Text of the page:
Early snowmelt can also lead to reduced summer stream flow while affecting groundwater supplies, particularly recharge zones. Groundwater is crucial to our water supply. Approximately 32 percent of public water suppliers draw water from groundwater sources in Vermont, New Hampshire, and Maine, and approximately 40 percent of the population derives its drinking water from private wells.

Fish and wildlife face threats from warming temperatures and increased snowmelt as well. Salmon, for example, spawn in colder waters during the winter season. These changes can shift the salmon’s migration and spawning patterns, more likely negatively than positively.

These warming temperatures are also melting sea ice and glaciers in arctic regions, threatening the livelihood of polar bears, ranging from reduced access to food, increased cannibalism and higher drowning rates.

A Polar Bear struggles to gain footing on melting ice.

A Polar Bear struggles to gain footing on melting ice.

The relationship between the Canada Lynx, a listed species, and the snowshoe hare is also being affected by global warming. Lynx depend on hare as their main pray, but as temperatures warm, and snow melts earlier, the ecology of snow is changing. Some lynx are adapted to crusty snow, giving them an advantage. Fluffy snow gives hares an advantage. As temperatures rise, fluffy snow is becoming crusty in some areas, throwing off the balance of this lynx-hare relationship, and ultimately having a negative effect on both animals.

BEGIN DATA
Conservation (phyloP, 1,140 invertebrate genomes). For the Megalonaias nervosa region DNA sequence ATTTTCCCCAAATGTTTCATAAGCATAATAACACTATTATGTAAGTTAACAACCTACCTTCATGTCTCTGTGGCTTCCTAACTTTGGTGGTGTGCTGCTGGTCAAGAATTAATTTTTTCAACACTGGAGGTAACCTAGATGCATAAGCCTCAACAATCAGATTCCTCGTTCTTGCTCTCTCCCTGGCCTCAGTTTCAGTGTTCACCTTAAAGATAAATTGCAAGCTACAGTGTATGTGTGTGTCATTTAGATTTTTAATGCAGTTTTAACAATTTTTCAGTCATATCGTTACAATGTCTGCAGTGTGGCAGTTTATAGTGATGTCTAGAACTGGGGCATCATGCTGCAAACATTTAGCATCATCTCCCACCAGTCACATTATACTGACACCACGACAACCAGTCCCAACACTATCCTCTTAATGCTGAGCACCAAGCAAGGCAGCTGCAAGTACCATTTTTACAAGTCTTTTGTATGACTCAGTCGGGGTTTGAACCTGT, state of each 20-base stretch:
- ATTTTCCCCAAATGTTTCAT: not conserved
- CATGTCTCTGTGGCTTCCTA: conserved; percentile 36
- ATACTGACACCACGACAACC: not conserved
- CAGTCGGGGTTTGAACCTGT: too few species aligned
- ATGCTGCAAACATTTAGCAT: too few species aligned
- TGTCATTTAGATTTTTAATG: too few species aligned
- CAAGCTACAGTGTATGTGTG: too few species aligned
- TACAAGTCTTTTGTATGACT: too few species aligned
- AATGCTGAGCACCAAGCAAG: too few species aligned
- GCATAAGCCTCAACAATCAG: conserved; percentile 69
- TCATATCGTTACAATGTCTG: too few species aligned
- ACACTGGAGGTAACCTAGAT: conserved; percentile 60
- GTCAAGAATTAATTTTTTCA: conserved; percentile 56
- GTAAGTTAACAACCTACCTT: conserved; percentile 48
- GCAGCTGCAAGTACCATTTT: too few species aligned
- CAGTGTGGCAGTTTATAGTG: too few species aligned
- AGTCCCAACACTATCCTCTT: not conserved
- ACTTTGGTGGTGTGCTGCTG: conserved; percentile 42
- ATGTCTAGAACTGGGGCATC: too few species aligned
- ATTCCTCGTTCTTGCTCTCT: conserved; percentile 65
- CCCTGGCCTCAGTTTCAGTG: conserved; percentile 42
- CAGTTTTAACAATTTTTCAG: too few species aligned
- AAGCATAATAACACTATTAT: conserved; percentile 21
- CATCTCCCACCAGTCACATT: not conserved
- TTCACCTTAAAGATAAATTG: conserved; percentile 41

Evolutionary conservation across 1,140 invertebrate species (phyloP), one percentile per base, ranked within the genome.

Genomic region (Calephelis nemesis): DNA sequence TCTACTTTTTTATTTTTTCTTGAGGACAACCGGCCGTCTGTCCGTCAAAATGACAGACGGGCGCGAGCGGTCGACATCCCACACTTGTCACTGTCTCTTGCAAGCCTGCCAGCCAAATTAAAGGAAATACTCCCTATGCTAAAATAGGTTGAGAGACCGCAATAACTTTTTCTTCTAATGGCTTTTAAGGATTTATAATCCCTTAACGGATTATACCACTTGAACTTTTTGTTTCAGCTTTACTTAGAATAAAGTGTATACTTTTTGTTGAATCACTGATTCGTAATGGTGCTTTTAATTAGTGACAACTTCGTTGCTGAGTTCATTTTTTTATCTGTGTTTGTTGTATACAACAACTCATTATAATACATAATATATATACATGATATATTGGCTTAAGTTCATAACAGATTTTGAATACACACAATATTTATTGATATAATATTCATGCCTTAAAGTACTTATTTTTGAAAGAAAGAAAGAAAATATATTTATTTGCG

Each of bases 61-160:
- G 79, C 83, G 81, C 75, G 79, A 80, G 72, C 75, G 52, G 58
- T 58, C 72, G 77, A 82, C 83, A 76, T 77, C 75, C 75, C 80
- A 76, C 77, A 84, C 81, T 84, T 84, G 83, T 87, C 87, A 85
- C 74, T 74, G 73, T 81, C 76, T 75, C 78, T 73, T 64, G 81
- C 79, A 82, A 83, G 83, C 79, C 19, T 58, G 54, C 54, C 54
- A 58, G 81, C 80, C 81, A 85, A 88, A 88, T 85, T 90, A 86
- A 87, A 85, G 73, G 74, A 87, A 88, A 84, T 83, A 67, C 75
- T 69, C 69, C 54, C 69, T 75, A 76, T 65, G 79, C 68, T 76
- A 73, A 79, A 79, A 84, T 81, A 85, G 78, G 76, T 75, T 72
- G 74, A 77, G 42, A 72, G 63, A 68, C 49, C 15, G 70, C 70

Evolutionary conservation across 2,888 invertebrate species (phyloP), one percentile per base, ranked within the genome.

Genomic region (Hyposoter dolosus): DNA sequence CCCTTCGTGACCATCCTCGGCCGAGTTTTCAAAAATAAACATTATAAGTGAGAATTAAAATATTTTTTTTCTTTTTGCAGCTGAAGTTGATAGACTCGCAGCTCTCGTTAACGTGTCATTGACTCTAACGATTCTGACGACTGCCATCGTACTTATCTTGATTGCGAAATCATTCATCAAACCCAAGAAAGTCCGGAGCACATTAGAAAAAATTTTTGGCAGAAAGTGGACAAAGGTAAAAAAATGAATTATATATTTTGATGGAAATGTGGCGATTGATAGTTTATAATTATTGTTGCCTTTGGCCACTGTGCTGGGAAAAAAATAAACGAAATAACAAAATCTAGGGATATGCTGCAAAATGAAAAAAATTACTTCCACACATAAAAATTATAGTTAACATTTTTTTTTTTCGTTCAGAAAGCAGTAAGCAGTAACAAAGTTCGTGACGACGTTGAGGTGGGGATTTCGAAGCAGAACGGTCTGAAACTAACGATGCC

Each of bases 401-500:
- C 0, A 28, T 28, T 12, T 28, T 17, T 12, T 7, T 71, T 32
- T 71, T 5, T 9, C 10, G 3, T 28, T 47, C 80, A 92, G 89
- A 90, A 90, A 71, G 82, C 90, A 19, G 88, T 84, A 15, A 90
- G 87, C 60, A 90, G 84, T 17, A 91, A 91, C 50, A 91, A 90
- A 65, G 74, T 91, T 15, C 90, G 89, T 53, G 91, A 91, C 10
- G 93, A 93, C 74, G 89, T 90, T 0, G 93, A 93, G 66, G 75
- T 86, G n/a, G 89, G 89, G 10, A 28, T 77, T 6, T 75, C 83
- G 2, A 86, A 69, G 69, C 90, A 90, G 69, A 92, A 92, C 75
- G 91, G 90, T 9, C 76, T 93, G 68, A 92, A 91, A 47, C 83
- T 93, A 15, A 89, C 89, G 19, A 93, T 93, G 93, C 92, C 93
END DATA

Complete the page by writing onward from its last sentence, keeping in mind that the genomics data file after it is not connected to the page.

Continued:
A few degrees and a week or two not only have a cascading impact on our lives, but the ecosystems that surround us. Changes in weather patterns may interrupt our daily lives, but changes in climate are lasting. A disruption in these natural cycles may seem “wacky” to us, but potential for severe, altering changes in the water systems, wildlife, and environment we depend on are at risk.

…Signing Off

On a side note, this wraps up my last blog post for my time as the Communications Intern for the Science Applications Department here at Region 5. I’d like to thank the USFWS for a great internship, and all of the followers for taking the time to read my blogs. I not only enjoyed writing these blogs about my interests and passions, but learned a great deal through my research on these topics. I hope you all took away something, whether it be an interesting fact, an inspiration to take part in a clean up like Source for Sea, or a newfound interest of environmental issues!

Many thanks!

Allison Ludtke 🙂

Weathering the storm

Allison Ludtke

I’m Allison Ludtke, and you’ll be hearing from me regularly over the next few months! I am a Student Conservation Association intern for Science Applications, focusing on telling stories about how we are working with partners to develop and apply science for landscape conservation across the Northeast.

When I am not serving as an intern, I am a senior at the University of Massachusetts-Amherst, double majoring in wildlife ecology and journalism while completing an honors capstone project specializing in narrative nonfiction. I am passionate about wildlife conservation and truly believe communication can make a difference in how we deal with major issues like climate change.

I grew up spending my summers on the Cape. When I traveled there for Thanksgiving, my family discussed the impending erosion many of their neighbors are facing. Living about one hundred yards from the beach, they joked that sooner than later they’ll own beachfront property. Extreme, yes, but unlikely, no. As sea levels rise with a changing climate, the geology of these areas change and their natural resilience to intense storms is threatened.

Imagine if your beach front “backyard” suddenly crumbled into the ocean, or the streets of your town filled with water. Imagine losing all of your belongings, photo albums and objects holding dear memories. More importantly, imagine if you were injured – or worse, a loved one or family member was killed from these natural impacts.